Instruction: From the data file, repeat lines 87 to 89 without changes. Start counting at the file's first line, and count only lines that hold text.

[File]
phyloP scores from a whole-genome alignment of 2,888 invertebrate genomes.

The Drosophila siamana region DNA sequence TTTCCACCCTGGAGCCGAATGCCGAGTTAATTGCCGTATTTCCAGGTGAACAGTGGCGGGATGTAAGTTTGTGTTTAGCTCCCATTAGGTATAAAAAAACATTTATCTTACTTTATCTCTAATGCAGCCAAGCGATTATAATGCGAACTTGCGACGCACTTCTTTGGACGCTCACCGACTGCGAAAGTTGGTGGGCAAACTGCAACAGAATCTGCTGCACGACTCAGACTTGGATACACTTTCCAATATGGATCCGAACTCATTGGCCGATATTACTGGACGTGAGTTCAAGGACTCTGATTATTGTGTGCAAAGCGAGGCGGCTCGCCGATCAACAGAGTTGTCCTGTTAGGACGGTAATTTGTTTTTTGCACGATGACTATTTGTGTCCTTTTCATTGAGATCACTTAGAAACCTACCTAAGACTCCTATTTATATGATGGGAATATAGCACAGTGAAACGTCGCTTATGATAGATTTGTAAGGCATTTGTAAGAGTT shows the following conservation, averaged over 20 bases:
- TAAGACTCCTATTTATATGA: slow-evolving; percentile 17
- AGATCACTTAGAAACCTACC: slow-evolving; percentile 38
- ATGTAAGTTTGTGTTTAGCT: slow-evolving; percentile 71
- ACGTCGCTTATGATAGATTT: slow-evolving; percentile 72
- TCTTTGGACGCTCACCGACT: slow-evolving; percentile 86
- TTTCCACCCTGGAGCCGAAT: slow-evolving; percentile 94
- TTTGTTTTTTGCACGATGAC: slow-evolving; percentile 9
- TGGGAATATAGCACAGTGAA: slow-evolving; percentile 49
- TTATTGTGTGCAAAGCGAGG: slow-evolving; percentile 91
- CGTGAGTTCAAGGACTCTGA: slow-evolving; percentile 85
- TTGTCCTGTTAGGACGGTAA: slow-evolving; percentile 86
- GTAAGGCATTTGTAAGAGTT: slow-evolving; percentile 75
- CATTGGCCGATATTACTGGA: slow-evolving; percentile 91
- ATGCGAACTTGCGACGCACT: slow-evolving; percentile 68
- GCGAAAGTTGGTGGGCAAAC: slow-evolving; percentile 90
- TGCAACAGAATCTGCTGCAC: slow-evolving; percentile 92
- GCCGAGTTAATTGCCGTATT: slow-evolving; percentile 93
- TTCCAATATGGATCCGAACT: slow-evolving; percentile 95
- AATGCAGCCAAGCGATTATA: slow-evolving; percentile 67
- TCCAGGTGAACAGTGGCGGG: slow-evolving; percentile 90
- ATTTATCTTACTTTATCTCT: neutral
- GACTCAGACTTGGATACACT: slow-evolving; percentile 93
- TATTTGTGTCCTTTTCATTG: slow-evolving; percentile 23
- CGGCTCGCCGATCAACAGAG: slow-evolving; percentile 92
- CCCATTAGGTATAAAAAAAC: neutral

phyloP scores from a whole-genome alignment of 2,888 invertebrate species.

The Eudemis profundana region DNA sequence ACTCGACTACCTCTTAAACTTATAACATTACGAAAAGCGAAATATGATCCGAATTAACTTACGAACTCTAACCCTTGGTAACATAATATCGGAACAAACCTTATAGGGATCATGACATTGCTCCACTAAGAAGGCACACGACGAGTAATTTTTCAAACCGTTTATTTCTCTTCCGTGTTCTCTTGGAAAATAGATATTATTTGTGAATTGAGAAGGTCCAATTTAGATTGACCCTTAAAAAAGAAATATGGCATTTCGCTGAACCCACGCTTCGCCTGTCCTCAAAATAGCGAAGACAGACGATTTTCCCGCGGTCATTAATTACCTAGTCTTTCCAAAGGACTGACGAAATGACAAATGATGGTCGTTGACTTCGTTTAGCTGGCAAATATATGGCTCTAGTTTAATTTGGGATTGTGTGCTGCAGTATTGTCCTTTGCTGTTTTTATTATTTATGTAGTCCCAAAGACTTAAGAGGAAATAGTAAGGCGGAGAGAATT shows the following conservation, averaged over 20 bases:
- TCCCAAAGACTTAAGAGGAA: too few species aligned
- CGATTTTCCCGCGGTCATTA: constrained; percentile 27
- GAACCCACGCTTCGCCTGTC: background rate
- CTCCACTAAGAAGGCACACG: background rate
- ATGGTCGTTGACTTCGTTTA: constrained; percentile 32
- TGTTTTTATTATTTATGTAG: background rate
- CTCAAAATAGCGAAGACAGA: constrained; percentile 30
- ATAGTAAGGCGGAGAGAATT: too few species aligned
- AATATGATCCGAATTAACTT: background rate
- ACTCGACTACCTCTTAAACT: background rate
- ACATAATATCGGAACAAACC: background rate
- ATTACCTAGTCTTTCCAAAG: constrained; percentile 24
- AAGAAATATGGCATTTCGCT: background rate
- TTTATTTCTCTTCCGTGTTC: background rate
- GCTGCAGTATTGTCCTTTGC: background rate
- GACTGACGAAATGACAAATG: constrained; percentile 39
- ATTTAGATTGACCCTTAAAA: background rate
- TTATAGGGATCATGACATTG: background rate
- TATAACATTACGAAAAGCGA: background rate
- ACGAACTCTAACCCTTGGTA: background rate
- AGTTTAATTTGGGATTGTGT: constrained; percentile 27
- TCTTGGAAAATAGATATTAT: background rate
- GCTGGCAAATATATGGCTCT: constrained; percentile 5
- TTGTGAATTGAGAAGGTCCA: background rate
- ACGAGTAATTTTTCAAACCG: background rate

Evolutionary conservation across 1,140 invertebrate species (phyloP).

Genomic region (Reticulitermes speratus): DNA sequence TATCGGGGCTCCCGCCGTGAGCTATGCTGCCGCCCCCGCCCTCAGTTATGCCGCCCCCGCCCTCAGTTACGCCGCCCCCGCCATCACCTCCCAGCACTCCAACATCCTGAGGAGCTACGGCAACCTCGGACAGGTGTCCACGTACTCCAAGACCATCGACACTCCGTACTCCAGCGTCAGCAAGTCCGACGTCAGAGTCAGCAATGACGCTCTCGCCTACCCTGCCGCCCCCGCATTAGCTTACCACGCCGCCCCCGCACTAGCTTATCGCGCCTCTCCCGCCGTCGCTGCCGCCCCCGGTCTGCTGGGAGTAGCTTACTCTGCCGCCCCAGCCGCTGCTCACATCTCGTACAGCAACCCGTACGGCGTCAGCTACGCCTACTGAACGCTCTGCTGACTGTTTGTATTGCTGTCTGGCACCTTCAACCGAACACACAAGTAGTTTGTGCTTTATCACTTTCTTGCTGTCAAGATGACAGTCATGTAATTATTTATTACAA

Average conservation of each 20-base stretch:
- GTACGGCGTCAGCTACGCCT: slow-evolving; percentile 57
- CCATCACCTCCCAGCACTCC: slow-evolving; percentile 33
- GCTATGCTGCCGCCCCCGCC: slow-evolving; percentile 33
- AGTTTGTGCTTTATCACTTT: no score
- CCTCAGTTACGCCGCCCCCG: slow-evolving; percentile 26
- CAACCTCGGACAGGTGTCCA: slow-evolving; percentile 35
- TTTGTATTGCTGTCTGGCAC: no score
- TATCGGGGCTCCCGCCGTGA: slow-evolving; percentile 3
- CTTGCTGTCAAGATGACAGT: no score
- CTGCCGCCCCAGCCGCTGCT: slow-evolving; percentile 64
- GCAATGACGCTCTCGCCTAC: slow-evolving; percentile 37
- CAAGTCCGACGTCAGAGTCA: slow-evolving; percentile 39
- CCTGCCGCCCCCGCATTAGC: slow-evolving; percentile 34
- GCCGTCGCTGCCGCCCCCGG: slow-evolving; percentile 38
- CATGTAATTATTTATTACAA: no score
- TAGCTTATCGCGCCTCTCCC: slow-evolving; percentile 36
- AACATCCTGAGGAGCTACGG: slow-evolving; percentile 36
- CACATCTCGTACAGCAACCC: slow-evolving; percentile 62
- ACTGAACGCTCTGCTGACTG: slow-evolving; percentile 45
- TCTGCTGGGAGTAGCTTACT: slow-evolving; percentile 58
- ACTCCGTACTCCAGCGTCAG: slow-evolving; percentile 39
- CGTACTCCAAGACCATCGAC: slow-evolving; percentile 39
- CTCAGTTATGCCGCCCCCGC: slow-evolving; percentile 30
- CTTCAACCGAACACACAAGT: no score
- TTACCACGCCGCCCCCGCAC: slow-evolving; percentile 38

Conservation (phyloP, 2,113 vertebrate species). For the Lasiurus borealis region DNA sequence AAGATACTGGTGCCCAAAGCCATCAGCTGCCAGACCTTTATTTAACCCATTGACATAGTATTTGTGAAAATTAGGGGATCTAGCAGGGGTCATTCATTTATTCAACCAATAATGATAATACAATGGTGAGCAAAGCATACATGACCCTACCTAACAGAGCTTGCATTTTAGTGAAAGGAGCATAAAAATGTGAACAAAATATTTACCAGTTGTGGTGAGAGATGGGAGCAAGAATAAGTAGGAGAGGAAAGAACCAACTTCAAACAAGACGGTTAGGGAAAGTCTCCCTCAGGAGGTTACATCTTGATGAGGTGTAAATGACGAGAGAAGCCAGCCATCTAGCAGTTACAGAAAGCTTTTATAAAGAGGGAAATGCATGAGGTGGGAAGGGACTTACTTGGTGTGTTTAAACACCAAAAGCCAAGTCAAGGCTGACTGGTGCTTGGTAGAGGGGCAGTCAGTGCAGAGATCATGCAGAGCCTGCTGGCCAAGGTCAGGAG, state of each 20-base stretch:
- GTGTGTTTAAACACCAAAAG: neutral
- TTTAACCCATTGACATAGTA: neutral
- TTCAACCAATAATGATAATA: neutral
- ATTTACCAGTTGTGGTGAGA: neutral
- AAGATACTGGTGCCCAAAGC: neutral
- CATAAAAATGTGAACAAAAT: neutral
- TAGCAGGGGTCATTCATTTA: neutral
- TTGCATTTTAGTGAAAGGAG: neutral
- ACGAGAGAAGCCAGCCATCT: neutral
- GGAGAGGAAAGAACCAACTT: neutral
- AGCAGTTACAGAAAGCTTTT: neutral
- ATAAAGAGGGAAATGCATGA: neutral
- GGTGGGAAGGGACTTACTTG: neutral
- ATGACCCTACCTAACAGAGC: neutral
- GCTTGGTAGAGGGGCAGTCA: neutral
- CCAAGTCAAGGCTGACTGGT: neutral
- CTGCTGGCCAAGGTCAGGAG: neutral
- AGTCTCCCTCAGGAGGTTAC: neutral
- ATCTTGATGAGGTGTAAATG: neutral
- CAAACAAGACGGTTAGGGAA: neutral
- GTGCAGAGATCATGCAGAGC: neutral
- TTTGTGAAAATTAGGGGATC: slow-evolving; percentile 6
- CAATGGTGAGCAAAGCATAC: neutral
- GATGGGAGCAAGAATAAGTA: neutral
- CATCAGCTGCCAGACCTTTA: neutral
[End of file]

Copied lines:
- ATTTACCAGTTGTGGTGAGA: neutral
- AAGATACTGGTGCCCAAAGC: neutral
- CATAAAAATGTGAACAAAAT: neutral